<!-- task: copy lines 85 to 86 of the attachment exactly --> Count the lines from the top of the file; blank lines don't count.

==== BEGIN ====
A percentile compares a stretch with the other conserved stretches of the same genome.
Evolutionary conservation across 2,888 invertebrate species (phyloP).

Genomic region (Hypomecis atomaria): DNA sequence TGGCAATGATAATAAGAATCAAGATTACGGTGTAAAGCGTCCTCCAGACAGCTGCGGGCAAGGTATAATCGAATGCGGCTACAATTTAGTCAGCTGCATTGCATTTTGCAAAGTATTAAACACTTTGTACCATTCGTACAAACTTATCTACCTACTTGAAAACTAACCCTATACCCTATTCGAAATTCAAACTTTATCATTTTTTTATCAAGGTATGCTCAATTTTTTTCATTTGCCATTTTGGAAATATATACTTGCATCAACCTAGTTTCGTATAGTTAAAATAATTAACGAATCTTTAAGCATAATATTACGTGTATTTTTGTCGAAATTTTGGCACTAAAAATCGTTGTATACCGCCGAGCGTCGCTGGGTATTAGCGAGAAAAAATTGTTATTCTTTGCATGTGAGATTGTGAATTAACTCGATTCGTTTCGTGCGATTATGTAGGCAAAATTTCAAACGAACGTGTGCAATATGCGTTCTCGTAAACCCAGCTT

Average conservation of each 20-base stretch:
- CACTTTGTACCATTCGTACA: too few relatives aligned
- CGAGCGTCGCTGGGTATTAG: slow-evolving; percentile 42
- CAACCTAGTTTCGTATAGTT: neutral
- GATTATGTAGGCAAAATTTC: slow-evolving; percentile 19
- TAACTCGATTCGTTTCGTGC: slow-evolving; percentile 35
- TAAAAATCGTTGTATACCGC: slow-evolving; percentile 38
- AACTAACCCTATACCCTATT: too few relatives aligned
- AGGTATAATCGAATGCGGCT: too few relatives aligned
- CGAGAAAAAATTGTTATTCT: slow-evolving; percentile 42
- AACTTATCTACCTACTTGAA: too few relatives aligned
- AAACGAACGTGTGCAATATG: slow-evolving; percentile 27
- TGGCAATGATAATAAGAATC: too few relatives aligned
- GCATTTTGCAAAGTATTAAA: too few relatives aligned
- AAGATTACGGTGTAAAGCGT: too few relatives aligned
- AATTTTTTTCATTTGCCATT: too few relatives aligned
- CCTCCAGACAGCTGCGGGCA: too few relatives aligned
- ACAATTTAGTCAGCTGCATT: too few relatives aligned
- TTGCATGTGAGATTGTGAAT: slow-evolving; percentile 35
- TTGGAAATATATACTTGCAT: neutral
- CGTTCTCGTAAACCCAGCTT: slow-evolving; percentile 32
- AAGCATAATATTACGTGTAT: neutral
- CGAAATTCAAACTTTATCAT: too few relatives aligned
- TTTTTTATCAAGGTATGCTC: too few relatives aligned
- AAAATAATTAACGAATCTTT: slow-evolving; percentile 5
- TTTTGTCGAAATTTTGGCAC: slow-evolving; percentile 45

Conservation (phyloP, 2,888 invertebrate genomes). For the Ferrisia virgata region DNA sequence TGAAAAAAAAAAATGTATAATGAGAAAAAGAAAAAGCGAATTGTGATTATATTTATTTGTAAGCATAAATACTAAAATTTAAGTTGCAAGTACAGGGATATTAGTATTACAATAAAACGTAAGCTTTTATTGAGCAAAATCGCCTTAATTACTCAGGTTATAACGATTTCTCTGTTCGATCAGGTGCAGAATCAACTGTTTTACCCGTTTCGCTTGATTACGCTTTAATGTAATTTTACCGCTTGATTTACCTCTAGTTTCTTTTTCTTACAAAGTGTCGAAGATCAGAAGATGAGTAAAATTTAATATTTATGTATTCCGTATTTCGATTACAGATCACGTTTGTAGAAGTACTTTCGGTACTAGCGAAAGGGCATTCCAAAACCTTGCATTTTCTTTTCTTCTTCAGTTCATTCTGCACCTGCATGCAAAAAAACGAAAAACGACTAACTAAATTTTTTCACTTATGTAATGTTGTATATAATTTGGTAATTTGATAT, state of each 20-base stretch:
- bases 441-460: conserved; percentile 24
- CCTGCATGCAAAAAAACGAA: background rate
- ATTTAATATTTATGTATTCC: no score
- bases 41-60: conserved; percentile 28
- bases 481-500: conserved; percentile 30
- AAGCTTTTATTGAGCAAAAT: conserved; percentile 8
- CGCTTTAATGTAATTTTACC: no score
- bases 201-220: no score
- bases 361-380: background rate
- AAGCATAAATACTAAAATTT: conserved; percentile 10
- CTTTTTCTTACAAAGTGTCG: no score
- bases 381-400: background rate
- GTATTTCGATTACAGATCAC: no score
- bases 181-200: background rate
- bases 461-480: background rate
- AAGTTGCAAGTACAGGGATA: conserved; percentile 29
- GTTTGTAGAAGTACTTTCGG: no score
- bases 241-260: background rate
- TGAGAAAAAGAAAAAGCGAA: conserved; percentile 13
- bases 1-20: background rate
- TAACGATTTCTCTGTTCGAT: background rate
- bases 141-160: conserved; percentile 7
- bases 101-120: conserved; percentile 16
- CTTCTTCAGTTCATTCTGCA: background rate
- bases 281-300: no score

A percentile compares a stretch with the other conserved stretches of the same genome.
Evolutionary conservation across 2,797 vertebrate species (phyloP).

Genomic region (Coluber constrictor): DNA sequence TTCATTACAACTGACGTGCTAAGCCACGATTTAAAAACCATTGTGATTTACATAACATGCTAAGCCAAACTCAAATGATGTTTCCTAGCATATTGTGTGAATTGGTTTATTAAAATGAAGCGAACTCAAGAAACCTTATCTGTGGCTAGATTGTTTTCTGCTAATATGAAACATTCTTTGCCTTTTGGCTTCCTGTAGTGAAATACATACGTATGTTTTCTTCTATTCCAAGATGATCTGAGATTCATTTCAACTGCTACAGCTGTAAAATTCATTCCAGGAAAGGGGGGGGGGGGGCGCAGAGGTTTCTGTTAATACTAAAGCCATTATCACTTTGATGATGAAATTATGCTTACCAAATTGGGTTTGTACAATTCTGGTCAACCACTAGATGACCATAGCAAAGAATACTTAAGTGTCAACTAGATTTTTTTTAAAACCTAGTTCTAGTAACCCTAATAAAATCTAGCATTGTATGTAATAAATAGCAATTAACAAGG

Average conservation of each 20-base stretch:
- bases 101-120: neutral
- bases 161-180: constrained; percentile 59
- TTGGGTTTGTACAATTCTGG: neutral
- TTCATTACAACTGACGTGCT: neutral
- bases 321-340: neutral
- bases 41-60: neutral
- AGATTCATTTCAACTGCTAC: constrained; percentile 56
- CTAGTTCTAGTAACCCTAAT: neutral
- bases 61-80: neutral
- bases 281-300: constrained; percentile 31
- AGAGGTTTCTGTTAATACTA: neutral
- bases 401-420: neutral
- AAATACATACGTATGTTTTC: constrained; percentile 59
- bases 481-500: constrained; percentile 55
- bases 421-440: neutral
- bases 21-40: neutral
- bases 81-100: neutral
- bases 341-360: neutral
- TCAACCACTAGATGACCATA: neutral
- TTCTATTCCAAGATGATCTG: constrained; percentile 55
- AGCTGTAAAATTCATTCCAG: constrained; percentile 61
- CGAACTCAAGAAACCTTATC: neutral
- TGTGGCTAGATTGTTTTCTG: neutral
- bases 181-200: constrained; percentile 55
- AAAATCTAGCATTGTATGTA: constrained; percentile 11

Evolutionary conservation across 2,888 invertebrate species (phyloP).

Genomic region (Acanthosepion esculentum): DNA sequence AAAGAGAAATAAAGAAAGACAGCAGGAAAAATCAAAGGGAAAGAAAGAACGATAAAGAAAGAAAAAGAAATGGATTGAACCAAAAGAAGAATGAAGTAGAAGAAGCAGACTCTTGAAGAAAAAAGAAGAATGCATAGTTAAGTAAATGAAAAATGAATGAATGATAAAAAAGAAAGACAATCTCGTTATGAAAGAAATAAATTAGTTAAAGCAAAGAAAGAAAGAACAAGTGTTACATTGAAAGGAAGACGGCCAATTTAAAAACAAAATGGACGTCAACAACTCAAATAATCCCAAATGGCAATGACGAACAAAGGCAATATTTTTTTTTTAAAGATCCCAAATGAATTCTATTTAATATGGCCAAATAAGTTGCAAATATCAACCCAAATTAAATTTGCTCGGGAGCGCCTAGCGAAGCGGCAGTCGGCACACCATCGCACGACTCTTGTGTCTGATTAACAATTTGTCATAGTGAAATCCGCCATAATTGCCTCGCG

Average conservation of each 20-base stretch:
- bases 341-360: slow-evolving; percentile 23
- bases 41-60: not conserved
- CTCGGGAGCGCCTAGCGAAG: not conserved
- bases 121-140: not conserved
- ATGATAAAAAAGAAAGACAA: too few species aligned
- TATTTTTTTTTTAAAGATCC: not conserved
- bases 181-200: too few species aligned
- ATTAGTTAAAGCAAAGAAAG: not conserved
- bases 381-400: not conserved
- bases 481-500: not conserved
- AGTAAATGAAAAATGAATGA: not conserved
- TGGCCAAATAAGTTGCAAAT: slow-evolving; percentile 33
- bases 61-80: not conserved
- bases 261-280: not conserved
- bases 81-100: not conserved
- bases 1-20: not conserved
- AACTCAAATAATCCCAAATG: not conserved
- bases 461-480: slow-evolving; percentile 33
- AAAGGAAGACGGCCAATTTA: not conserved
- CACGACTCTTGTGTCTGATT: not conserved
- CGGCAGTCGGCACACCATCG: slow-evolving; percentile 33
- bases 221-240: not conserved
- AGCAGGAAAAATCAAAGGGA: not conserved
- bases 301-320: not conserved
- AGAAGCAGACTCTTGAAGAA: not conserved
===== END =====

Evolutionary conservation across 2,888 invertebrate species (phyloP).

Genomic region (Acanthosepion esculentum): DNA sequence AAAGAGAAATAAAGAAAGACAGCAGGAAAAATCAAAGGGAAAGAAAGAACGATAAAGAAAGAAAAAGAAATGGATTGAACCAAAAGAAGAATGAAGTAGAAGAAGCAGACTCTTGAAGAAAAAAGAAGAATGCATAGTTAAGTAAATGAAAAATGAATGAATGATAAAAAAGAAAGACAATCTCGTTATGAAAGAAATAAATTAGTTAAAGCAAAGAAAGAAAGAACAAGTGTTACATTGAAAGGAAGACGGCCAATTTAAAAACAAAATGGACGTCAACAACTCAAATAATCCCAAATGGCAATGACGAACAAAGGCAATATTTTTTTTTTAAAGATCCCAAATGAATTCTATTTAATATGGCCAAATAAGTTGCAAATATCAACCCAAATTAAATTTGCTCGGGAGCGCCTAGCGAAGCGGCAGTCGGCACACCATCGCACGACTCTTGTGTCTGATTAACAATTTGTCATAGTGAAATCCGCCATAATTGCCTCGCG